Comment: Edinburgh must change way its roads are designed for bikes

Amsterdam has narrow streets, but is able to cater very well for cyclists
Amsterdam has narrow streets, but is able to cater very well for cyclists
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CYCLING is firmly on the political agenda. Olympic and international success, coupled with increasing safety concerns, have led cities such as Edinburgh to look abroad for lessons on how to make their roads and streets more cycle-friendly.

Compared with Dutch cities, British urban centres generally have very low levels of cycling, despite the fact that most trips within towns and cities are short and thus ideally suited to the bicycle as a mode of transport. Primarily, this is because cycling in Britain is often an intimidating experience. Few parents are willing to let their children cycle to school on roads they have to share with lorries and buses. Nor are many women inclined to cycle across large roundabouts or busy junctions. The few that do venture out on two wheels do so in spite of the conditions, not because of them.

Quite the opposite is true in the Netherlands, where every effort has been made to ensure that cycling is a pleasant, comfortable experience, something that anyone of any age can do, at any speed, in ordinary clothes. Great care is taken to separate cyclists from motor traffic, either in the form of cycle tracks on busier streets, or by reducing traffic on quieter streets. Large junctions are easily negotiated by means of separate traffic signals and separate phases.

Trips by bicycle in the Netherlands are relaxed and easy, even on the busiest urban streets. This is a direct result of Dutch policy – a desire to privilege cycling as a mode of transport, and to make it safe and convenient. The statistics reflect success – very high levels of cycling and continued growth.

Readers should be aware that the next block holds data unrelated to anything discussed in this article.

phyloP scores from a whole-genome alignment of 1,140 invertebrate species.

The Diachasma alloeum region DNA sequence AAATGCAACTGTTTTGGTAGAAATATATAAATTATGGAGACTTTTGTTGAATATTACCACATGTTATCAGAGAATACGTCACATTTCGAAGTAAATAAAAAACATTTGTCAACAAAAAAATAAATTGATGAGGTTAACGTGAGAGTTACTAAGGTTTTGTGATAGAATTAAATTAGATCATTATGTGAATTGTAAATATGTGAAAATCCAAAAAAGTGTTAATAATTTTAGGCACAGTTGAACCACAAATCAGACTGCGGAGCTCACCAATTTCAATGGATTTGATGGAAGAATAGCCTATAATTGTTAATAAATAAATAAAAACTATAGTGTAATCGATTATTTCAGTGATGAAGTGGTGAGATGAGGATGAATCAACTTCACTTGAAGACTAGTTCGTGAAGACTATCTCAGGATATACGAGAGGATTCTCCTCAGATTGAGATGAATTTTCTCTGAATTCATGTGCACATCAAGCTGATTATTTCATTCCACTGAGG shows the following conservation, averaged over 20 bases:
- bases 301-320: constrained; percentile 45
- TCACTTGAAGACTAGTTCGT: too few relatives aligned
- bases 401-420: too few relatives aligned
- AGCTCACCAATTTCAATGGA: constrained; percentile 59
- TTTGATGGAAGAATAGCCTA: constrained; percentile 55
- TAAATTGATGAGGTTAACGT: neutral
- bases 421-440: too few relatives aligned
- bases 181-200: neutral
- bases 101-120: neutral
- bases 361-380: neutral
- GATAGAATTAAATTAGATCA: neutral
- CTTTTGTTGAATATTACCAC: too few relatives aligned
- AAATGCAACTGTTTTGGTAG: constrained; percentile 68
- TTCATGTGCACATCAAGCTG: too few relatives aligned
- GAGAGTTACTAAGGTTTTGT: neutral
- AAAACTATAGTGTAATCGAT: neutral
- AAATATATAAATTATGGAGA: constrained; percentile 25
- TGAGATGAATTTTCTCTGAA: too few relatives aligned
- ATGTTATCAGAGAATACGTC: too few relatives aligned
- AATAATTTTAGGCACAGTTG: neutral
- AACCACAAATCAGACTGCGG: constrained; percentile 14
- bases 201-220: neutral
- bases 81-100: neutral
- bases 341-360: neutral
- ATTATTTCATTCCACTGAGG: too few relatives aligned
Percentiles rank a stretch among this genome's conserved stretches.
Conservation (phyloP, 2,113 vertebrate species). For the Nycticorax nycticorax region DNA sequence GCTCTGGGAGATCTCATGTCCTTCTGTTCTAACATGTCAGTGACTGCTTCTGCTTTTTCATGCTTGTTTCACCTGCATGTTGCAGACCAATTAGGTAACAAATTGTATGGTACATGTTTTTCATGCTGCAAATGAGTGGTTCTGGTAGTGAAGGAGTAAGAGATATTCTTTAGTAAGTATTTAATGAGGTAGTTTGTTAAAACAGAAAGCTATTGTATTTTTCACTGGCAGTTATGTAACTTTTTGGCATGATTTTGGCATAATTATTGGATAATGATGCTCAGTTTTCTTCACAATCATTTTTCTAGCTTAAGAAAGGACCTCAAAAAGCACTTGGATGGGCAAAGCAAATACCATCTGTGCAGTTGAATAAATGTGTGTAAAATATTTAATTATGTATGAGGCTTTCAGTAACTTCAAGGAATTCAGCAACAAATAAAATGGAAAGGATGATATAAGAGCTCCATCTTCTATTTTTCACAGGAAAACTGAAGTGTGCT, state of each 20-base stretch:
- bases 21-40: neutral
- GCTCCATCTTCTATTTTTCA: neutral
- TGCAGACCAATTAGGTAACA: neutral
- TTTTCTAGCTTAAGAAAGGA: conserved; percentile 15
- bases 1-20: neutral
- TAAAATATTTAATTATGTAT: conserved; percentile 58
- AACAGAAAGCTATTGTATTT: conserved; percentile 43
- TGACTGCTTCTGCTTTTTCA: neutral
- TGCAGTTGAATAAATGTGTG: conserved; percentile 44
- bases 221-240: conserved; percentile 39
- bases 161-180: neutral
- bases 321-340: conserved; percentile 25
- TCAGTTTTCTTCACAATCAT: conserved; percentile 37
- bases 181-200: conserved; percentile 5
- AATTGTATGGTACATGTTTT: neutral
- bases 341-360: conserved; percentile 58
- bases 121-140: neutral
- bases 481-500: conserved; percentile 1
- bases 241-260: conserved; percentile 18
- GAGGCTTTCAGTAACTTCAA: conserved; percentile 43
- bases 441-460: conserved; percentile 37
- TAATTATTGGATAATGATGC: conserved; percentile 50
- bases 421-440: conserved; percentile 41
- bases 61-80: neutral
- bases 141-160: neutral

There is great potential to apply the same lessons here in Britain, where nearly 40 per cent of all trips under two miles are made by car, and just two per cent are made by bicycle. Shifting some of those car journeys on to bicycles – trips such as the school run, or shopping, or visiting friends – would have tremendous benefits in terms of relieving congestion, improving public health and wellbeing, and the quality of life in our towns and cities.

To achieve this change, we have to do much more than urging people to be more careful on the streets – we have to fundamentally change the way many of those streets are designed. It would be incorrect to say that there is not the space available for these kinds of changes, as Amsterdam has created a safe environment for cycling despite generally having very narrow streets in its city centre. There is more than enough space available in cities like Edinburgh to incorporate the measures that would make cycling a viable option for the elderly, the young and the more nervous, particularly cycle tracks on those streets that carry higher volumes of motor traffic.

Often that space will have to come at the expense of private motor traffic, perhaps by reducing lane widths, taking lanes away, or preventing some residential streets from being used as through routes. But this shouldn’t be seen as a conflict between the bicycle and the car, or simply as a way of making driving more difficult. It should instead be seen as a way of giving the city’s residents an alternative to the car for trips of less than five miles. Think how much easier the school run would be without the hassle and stress of finding places to park; how much simpler it would be if children could cycle to school by themselves. If successfully applied, the city could become even more pleasant, with less noise, quieter streets and a calmer environment. More people on bikes means less congestion, too.

It goes without saying, of course, that Edinburgh is considerably hillier than Amsterdam. That shouldn’t be an excuse for inaction, however. We should still ensure that streets, whether flat or hilly, are pleasant to use by bicycle. To give just one example, cycle tracks on hillier streets would allow people to cycle slowly, without being concerned about holding up traffic. And, of course, every uphill is also a free trip down on the return leg . . .

• Mark Treasure is a spokesman for the Cycling Embassy of Great Britain,